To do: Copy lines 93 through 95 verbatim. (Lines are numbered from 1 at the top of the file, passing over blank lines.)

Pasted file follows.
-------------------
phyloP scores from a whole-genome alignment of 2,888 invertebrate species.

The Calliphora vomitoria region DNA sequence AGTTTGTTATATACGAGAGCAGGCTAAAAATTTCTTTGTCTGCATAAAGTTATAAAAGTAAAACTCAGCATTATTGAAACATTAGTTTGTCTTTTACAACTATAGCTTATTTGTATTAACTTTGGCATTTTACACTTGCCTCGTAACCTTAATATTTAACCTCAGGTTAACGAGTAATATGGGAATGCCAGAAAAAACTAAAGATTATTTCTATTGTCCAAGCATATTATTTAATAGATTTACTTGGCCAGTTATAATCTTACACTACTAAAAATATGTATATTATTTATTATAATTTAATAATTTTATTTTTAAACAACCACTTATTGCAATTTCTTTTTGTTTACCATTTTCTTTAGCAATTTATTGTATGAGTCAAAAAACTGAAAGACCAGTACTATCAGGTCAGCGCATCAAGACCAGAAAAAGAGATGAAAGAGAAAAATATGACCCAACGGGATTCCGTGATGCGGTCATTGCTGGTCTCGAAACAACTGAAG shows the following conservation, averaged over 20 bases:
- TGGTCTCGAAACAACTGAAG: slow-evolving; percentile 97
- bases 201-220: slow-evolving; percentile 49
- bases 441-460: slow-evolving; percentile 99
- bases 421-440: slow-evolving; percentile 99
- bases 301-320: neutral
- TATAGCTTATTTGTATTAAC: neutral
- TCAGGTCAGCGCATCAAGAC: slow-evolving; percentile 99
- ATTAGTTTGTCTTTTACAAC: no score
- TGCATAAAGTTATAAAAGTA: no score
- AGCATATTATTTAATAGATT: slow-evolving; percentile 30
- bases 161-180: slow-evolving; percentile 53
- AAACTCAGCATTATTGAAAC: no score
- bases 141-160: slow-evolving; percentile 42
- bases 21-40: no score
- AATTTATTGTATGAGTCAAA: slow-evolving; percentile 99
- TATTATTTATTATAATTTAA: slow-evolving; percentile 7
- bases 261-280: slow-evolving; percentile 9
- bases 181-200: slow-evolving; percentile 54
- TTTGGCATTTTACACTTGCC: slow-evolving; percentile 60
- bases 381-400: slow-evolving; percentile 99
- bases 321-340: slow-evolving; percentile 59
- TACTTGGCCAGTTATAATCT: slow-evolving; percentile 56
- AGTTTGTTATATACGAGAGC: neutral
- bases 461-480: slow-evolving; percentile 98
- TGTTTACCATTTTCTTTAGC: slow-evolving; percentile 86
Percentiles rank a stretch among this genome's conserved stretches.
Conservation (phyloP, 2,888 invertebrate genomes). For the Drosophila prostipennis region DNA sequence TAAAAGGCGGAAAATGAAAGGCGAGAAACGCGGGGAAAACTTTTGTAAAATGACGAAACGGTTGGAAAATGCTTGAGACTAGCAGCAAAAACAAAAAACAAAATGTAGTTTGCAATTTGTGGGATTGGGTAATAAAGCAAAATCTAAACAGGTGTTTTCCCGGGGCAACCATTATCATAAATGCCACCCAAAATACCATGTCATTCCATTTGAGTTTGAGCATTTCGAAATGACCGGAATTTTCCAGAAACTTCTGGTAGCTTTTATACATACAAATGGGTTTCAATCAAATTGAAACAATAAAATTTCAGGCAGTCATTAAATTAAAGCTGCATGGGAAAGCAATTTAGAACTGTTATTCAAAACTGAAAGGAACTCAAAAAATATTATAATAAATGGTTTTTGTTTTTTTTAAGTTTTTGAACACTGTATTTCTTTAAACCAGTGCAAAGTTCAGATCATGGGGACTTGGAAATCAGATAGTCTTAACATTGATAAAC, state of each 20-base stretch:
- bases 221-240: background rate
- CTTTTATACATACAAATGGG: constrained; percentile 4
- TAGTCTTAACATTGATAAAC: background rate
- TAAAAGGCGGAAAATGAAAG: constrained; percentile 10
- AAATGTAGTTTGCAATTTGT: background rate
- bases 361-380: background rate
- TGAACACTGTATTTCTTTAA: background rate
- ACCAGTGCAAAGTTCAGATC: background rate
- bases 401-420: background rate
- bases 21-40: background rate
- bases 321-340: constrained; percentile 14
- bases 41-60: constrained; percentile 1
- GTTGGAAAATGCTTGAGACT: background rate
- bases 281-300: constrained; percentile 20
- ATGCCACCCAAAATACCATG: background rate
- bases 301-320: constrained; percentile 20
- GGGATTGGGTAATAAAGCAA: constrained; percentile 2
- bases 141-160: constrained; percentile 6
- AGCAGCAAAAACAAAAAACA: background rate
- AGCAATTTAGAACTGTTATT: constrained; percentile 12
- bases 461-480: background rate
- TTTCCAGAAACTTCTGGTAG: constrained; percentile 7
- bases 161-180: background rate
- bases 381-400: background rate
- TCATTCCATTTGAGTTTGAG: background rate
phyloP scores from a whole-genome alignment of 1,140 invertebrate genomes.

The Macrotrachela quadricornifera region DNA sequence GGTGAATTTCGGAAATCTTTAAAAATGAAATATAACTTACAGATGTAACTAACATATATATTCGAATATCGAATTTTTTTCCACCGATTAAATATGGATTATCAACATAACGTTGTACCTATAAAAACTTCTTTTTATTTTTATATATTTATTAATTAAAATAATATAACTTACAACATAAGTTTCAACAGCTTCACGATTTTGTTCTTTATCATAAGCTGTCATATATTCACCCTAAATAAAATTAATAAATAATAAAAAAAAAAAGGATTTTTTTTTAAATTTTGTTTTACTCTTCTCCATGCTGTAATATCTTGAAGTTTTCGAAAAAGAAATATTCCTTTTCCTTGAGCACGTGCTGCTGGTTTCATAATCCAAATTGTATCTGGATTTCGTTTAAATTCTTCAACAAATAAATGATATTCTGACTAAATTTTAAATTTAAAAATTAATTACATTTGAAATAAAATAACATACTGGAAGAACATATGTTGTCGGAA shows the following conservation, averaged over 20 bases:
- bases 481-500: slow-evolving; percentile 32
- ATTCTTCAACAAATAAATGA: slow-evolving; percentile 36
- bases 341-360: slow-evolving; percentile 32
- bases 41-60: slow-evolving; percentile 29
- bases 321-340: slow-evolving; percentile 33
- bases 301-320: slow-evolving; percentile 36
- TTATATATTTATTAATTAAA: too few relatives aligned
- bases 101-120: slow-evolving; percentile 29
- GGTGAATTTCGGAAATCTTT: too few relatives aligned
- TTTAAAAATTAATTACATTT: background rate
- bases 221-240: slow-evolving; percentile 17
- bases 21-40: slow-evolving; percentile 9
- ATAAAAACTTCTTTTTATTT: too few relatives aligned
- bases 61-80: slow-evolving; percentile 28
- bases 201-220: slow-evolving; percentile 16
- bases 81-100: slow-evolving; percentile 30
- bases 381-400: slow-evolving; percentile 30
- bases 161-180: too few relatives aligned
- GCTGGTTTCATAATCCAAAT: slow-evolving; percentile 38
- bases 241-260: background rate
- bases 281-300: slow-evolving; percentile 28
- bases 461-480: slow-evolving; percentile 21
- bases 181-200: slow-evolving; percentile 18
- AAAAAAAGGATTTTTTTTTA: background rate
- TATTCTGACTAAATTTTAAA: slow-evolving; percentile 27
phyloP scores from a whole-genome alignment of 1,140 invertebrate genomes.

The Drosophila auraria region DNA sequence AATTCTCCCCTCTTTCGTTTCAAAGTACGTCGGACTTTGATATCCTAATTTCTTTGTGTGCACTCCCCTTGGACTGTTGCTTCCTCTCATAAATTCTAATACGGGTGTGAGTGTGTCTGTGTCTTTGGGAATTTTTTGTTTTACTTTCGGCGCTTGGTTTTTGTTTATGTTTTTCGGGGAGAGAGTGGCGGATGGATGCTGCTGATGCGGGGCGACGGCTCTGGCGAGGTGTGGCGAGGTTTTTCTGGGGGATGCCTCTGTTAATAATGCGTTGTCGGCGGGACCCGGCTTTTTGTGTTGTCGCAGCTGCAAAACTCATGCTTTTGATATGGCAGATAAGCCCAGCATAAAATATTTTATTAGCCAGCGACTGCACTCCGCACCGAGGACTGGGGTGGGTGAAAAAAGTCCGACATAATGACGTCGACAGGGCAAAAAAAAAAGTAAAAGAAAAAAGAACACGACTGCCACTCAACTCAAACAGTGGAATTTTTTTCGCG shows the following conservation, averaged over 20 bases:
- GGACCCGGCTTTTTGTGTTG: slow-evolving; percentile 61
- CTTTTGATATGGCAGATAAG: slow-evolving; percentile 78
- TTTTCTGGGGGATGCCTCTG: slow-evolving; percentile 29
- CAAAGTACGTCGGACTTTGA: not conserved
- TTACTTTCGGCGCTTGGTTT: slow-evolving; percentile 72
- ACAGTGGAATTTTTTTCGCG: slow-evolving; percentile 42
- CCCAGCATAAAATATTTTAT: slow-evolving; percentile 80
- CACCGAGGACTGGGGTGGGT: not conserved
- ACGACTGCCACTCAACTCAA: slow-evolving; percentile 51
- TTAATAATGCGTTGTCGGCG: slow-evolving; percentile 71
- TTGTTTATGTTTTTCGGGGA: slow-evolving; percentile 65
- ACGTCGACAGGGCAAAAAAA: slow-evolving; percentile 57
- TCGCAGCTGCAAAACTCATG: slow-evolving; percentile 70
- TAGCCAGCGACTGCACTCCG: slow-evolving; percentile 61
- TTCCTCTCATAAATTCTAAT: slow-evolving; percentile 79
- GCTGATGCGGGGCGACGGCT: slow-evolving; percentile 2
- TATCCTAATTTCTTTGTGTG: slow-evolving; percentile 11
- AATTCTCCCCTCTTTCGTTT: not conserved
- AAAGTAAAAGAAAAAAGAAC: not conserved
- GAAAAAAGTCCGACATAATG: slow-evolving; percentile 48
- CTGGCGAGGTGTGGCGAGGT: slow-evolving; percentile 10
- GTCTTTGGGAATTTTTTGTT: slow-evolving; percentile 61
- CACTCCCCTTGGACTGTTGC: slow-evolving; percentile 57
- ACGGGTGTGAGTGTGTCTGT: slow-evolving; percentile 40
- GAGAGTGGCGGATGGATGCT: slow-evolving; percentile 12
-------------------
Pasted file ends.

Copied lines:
- TTAATAATGCGTTGTCGGCG: slow-evolving; percentile 71
- TTGTTTATGTTTTTCGGGGA: slow-evolving; percentile 65
- ACGTCGACAGGGCAAAAAAA: slow-evolving; percentile 57